What is Hypnosis?
"First, you Make your beliefs and then the beliefs make you."
Marissa Peer -
The term hypnosis is used to discuss or describe the state of mind when people are incredibly relaxed and calm.
In the hypnotic state, individuals also tend to experience enhanced concentration and increased focus along with increased suggestibility.
However, contrary to popular belief, people retain their sense of will. I.e. you cannot make others do what they don't want to do.
Hypnotherapy is the use of hypnosis to treat psychological and medical conditions. Hypnosis has been effective in delivering results even when conventional methods have failed. When performed by a trained and competent hypnotist, hypnosis can produce long-lasting and permanent results. Hypnosis is safe, natural and has no harmful side-effects.
Hypnotherapy utilises the bicameral nature of the human mind. That is, the human mind has two modalities being the conscious and subconscious mind. In hypnotherapy, it is considered that the subconscious mind is a bank for all of our life experiences. Whereas, the conscious mind is responsible for the critical appraisal of information and decision making.
Hypnosis helps you to relax due to which you are able to 'bypass' the 'critical' conscious and directly reprogramme your beliefs and patterns that are detrimental to you.
It is not the hypnotist's goal to provide with you with answers and solutions. But, instead to guide and help you solve your problems.
Hypnosis is shown to be beneficial in situations when your issues are caused by habit formation, unresolved events and/or stress accumulation. It is possible to reprogramme these complexes that remain active in your subconscious mind using hypnotherapy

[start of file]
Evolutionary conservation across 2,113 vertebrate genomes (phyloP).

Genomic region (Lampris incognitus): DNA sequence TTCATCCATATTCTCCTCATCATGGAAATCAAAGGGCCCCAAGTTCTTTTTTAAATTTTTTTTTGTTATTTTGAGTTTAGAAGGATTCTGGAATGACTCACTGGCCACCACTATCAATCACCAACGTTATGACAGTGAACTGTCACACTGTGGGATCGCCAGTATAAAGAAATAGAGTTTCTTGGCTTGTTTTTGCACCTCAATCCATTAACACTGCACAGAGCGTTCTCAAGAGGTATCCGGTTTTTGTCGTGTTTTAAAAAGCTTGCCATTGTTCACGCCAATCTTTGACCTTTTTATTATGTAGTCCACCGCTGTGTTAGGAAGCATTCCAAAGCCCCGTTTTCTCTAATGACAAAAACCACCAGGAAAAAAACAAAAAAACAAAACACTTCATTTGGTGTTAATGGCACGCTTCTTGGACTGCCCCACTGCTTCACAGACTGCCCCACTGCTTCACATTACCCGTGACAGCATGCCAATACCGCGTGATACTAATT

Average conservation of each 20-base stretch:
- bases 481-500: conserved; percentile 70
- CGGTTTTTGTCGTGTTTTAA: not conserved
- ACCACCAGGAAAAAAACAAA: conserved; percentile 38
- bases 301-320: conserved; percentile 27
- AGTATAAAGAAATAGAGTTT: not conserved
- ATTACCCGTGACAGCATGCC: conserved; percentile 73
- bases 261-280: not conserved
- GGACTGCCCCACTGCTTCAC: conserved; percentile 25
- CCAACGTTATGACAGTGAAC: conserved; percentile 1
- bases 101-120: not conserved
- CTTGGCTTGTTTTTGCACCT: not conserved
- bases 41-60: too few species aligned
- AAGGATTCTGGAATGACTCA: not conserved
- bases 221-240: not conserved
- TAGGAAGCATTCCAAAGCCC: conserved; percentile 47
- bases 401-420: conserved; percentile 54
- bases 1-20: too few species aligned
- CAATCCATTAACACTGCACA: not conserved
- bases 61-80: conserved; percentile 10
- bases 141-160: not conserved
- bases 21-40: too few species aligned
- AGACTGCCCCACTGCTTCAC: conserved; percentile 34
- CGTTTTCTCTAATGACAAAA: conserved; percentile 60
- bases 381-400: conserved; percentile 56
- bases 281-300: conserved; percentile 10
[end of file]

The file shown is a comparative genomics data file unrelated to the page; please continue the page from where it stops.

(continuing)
The following is a list of a few conditions in which hypnotherapy has been shown to be helpful
to improve study/work, confidence
Achieving potential goals
History of Hypnosis?
Franz Anton Mesmer is often considered to be the father of hypnosis. He believed that illness was caused due to magnetic influences, and he would induce trance-like states in people to cure illnesses. A theory that he called animal magnetism. He believed that animals, including humans, had magnetic fields within them which were in liquid form. Stagnation of the magnetic fields caused illness. The magnetic fields need to be coaxed to flow again. This theory was, however, discredited and no further exploitative studies were made to explain 'mesmerism'.
Further progress was made in hypnosis in the 19th century when Dr James Braid began to examine 'mesmerism'. James Braid soon discovered that simple suggestions are just as effective as mesmerism to induce trance-like states. Thus, began the era of modern hypnosis. James Braid though that this trance-like state was similar to sleep, therefore, the coined the term 'hypnosis' from Greek 'Hypnos' meaning sleep.
However, due to scientific advancements in pharmaceuticals, the research in the field of hypnosis was stopped. And by the 20th-century use of hypnosis in medicine had stopped.
Now with technological and neuroscientific advancement, we know that hypnosis is an effective therapeutic tool and that it causes measurable changes in the brain and the body.
Science of hypnosis
Almost 200 years later since Mesmer's first documentation of 'mesmerism', today the advancements in neuroscience has been confirming parts (hypnosis) of his theory. Today we know that hypnosis is a mental state just like sleeping or meditating. EEG studies have discovered that the alpha wave activity increases in the brain during hypnosis.